Tobacco cessation hits close to home
As health professionals, our students and faculty have been involved in many ways attempting to reduce tobacco utilization. Our efforts have received a nudge from a couple of unexpected spots. A state law was recently passed allowing state employers in Texas to charge tobacco users an additional monthly premium, thereby encouraging employees and retirees to live longer, healthier lives by ending their use of tobacco products.
As a result, if you are a Texas A&M University System employee and are a tobacco user (including cigarettes, cigars, pipe tobacco, chewing tobacco, snuff, dip or any other tobacco-containing product), your monthly insurance premium will go up beginning September 1. The additional charge will be $30 for an employee, $30 for a covered spouse and $30 for one or more covered children who use tobacco products.
In light of this new state law, our tobacco treatment efforts are especially important, such as the tobacco treatment clinic at our Baylor College of Dentistry.
Combining education with patient needs
Since Baylor Tobacco Treatment Services — the only dental tobacco cessation clinic in Texas, to date — opened in 2004, dental hygienist and clinic counselor Elain Benton estimates she’s seen approximately 700 patients, who receive telephone follow-up on a regular basis unless they decline.
The clinic’s services — which were originally geared to help patients of record, faculty, staff and students quit tobacco use at no cost — has grown to include patient referrals from clinicians outside the dental school.
Having the tobacco cessation center conveniently located on the college’s seventh floor offers dual benefits. Patients can receive counseling from Benton — a certified Mayo Clinic tobacco treatment specialist — and students can learn how to approach chairside counseling.
“It’s about meshing education for the students and the needs of the patients,” says Dr. K. Vendrell Rankin, professor and associate chair of public health sciences, and director of the clinic. Rankin gives three formal D2 lectures as part of the curriculum, and Benton gives two dental hygiene student lectures. Rankin’s other two formal lectures are geared toward helping D3s learn motivational interviewing skills. Benton reinforces this technique with students through one-hour role-playing sessions.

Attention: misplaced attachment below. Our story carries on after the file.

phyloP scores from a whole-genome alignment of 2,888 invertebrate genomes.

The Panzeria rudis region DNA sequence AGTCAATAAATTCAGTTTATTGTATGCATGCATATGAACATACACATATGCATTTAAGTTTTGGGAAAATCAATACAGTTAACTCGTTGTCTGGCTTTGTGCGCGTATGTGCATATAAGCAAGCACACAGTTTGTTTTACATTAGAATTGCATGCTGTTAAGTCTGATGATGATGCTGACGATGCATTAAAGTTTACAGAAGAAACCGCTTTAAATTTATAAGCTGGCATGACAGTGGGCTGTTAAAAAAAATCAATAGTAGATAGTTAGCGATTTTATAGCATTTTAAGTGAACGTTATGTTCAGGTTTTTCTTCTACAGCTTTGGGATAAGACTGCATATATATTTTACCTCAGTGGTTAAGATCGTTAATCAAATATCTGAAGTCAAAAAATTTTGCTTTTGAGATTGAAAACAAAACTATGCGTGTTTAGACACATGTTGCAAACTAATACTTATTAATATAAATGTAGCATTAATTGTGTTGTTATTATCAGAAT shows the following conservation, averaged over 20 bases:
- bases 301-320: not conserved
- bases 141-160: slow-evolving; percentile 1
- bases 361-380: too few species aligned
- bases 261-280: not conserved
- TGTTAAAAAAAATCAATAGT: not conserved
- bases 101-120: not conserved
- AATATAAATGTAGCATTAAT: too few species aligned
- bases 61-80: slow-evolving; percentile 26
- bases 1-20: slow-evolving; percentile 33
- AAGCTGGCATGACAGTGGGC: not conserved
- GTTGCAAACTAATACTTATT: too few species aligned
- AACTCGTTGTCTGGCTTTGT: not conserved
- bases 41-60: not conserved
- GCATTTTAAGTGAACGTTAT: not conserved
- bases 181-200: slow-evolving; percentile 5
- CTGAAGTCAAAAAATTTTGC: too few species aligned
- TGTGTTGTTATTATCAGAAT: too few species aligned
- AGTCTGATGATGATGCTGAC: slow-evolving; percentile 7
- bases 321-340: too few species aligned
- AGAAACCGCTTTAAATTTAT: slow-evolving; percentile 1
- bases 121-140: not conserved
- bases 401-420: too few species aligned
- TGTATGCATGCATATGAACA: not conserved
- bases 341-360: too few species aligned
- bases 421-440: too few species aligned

Addressing physical cravings and emotional concerns
Services at the cessation clinic are free, but Benton does not distribute medication. Rankin consults with Benton to make recommendations and write prescriptions when indicated, so that the program stays in line with national clinical practice guidelines for treating tobacco use.
Perhaps Benton’s most crucial role is addressing patients’ emotional needs as they start on their quitting journey.
“I’m very respectful of where they are in their quit attempt,” says Benton. “A lot of people make judgments and try to force them to make decisions when they might not be ready. Our clinic doesn’t work that way.”
Rankin, also a certified Mayo tobacco treatment specialist, offers her perspective, gleaned from 15 years of experience in tobacco cessation.
“It’s about helping them to develop their choices,” says Rankin, “and about helping them weigh the pros and cons in order to make the decision for themselves.”
Other Texas A&M Health Science Center tobacco cessation efforts include a program run by College of Medicine students called Stand Tall Against Tobacco (STAT). STAT promotes tobacco prevention by targeting middle school students in an interactive, educational program.
Confirm your status for insurance
For Texas A&M System employees, check your tobacco user status online. It is very important you confirm your status, or you and your covered spouse will be considered tobacco users and charged an additional monthly premium. If you certify you are non-tobacco user on your health insurance and in reality are a user, you must change your certification status or risk fraud investigation and termination from health insurance.